This article by columnist Nancy Johnson first appeared in the Deming Headlight in March 2005.
"Harvey House brought air of elegance to the Wild West. The first immigrants to this area were Navajo, Apaches, and Comanches, followed hundreds of years later by Spanish explorers. Soon after there came Spanish soldiers, settlers, and priests.
"Trappers, miners and cattlemen joined the mix -- most arriving after New Mexico became a territory of the United States. Along came the Pony Express and the Butterfield Stages.
"Railroads reached the southern part of the state in 1881, and began carrying away ore and cattle.
"Oftentimes, they brought with them homesteaders and those travelers too fragile -- or too wise -- to ride 2,000 miles non-stop on a rushing stagecoach.
"With trains, there was a demand for good food services and clean rest stops for travelers.
"Still later, there was a need for hotels along the way to accommodate early tourists anxious to see the Wild West and its wide-open spaces populated by buffalo, cowboys and Indians. A young Englishman, Fred Harvey, had just the answer for all this with his Harvey House restaurants and hotels, which provided good food, at reasonable prices, served in spotlessly clean buildings by immaculate and efficient waitresses. And the Harvey Girls were born. They became an important part of the settlement and refinement of the heretofore Wild West.
"There probably isn't a single young woman alive today who would agree to work as a Harvey Girl with all the rules, regulations, and long hours. First of all, every applicant had to be single. A six-week training period for the job was their introduction to strict regimentation that the job, and Mr. Harvey, demanded. Classes stressed absolute cleanliness of hands, hair, body, and uniform.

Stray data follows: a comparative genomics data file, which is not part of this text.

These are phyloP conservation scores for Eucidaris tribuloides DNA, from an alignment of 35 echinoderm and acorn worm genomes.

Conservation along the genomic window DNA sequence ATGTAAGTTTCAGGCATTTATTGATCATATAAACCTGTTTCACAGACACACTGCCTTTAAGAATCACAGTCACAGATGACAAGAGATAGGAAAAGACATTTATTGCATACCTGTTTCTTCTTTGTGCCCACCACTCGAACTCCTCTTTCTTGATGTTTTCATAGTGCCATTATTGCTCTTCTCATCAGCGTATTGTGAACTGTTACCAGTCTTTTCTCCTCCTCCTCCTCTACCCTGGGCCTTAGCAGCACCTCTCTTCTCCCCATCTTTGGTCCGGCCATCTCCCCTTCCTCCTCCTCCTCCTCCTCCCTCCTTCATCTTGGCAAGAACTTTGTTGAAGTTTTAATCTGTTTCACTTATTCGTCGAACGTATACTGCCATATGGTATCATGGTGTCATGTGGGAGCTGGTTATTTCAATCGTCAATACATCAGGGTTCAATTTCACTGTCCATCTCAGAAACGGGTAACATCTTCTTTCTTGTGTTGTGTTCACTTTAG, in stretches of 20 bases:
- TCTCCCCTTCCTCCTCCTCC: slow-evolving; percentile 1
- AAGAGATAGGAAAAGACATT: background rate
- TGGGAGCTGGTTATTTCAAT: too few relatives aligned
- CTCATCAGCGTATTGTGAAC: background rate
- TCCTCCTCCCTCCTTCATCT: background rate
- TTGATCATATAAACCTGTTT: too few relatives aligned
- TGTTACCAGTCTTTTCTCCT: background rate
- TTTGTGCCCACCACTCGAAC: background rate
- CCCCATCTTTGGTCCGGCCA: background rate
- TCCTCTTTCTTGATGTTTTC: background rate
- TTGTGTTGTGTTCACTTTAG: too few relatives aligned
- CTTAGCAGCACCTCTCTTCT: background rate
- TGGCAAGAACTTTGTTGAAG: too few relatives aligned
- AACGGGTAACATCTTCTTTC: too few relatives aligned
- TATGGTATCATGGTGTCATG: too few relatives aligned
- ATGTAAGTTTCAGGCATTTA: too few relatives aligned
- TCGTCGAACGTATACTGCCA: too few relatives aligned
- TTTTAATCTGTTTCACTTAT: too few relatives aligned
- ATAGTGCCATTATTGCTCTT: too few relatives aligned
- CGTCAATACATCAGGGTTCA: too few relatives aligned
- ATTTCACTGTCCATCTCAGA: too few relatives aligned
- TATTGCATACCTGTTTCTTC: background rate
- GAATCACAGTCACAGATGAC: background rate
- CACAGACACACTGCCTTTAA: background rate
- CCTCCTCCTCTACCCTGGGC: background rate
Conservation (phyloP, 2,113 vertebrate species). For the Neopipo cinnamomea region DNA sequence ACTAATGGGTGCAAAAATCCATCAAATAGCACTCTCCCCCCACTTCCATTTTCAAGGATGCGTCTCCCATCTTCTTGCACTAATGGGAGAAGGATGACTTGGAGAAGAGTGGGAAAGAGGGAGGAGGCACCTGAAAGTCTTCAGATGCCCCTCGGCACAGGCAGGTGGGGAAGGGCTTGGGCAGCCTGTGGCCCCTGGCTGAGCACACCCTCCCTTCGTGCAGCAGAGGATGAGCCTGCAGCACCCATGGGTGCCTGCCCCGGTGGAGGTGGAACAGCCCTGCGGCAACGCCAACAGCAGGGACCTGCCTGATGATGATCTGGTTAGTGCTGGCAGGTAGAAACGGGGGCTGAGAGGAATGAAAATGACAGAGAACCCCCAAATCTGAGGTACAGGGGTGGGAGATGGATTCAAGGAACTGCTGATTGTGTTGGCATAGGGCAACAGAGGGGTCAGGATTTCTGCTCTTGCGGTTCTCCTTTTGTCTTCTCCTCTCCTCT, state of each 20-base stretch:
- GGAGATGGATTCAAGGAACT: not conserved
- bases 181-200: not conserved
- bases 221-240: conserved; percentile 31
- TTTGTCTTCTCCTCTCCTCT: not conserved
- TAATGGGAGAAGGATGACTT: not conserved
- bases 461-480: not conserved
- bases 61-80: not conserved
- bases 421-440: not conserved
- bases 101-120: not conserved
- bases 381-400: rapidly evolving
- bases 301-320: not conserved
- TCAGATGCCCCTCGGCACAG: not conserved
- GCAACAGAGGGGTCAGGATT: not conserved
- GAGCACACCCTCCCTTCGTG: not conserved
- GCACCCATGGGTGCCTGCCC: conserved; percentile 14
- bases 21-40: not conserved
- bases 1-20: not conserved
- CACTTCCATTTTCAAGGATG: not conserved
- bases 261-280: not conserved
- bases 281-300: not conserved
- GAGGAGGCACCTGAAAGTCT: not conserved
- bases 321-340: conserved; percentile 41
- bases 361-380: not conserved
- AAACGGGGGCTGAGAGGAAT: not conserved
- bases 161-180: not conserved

"White aprons worn over their long-sleeved dresses with long skirts must be freshly laundered, starched and pressed daily -- with a back-up apron available in case the first one was soiled during the day.
"A Harvey Girl's hair was to be pulled back into a twist or a bun. No fussy ribbons, makeup, or jewelry was allowed. Shoes were black, high-topped and polished daily.
"Those who passed the class could choose a location and, if there was an opening, they boarded a train for their new job. If they had no preference or if there was no opening, they were sent where they were needed. The contract was for six months in that location.
"In the 1800s, there was a dark prejudice in this country against single working women. Girls who had finished their schooling were expected to remain at home until marriage. Those in small towns could earn a little spending money by sewing, raising chickens and selling eggs or, if the family had extra milk, they might sell butter. The money could buy linens and embroidery thread for their hope chests. Farm and ranch girls were stuck. They had no way to earn money and there was limited availability of single men. All this leads one to believe that only four types of girls became Harvey Girls: orphans with no place to go; girls from impoverished families who couldn't afford another mouth to feed; husband hunters; and those of a rebellious nature, dying to escape the strict confines of home. The last group had the greatest difficulty conforming.